Schemes can improve customer retention in a market where churn rates are second only to those of supermarkets
Churn rates in the UK general insurance market are second only to supermarkets in the UK service industry, exacerbated by the rise of aggregators and the ease of customer switching.
Some 25% of UK consumers have changed home or motor insurer in the past year and just over one-third plan to do so in the year ahead, according to Chartered Institute of Loss Adjusters’ research.
But in comparison with standard lines, niche or scheme business appears to attract greater customer retention. For Folkestone-based Independent Insurance Services, retention figures for standard lines, at 80%, beat the industry average.
For its Insure Green range of scheme products, however, which offer discounts for being environmentally conscious, retention rates leap to 96%.
“It’s a case of offering enhanced benefits to the consumer,” says proprietor Ray Johnson. “We give policy discounts, just like everyone else, but we’re giving something back to the community and the environment. People like that.”
The Ecology Business Society also promotes Insure Green to its members. Affinity or group insurance schemes can provoke higher levels of loyalty, particularly for recognised brands or membership groups.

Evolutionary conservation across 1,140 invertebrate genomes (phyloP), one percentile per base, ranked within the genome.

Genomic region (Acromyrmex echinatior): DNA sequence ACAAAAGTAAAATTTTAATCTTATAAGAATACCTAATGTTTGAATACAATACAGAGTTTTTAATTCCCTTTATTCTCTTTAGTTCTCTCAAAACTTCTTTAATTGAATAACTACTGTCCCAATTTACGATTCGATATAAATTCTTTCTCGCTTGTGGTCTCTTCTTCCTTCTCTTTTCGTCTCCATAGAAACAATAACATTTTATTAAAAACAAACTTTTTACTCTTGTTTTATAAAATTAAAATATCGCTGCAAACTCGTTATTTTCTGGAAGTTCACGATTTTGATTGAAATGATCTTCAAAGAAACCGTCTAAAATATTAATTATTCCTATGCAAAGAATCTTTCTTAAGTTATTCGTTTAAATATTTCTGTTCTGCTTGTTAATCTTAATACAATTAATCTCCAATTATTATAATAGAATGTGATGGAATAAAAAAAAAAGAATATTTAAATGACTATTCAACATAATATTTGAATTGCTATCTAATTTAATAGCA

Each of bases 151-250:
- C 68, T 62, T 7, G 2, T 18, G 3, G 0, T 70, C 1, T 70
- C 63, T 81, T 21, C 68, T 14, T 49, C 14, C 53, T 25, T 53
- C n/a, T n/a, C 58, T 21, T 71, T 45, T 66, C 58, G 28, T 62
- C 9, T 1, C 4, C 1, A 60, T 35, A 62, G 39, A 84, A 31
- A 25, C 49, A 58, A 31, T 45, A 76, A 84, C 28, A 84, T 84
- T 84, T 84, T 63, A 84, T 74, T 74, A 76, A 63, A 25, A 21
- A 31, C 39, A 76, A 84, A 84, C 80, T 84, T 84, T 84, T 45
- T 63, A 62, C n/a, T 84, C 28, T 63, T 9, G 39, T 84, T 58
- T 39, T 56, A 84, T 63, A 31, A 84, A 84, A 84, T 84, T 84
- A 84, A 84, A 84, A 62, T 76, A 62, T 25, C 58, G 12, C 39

By their nature, schemes are tailored to a particular niche, often one in which they can add value.
“If you’ve got through the underwriting stage you will have a product tailored to that affinity and that association. If you can then add value with risk management or health and safety – along with a decent price – you will drive retention of the product,” Camberford Law managing director David Ottewill says.
Another way schemes can build loyalty is to create customer communities, such as by sharing content. While insurers have lagged behind other financial services in social media use, it is starting to take off in schemes.
Broker Adrian Flux has seen follower numbers for its main brand Twitter accounts grow substantially over the past year. Spokesman Matt Ware says the aim is to engage rather than sell.
“The accounts are aimed at engaging with our customers, or (mostly) car enthusiasts in general, by posting relevant content,” he says.
“They aim to give people a taste of Flux, as a specialist broker, being genuinely interested in cars/motorbikes, etc, rather than churning out computer-generated quotes.”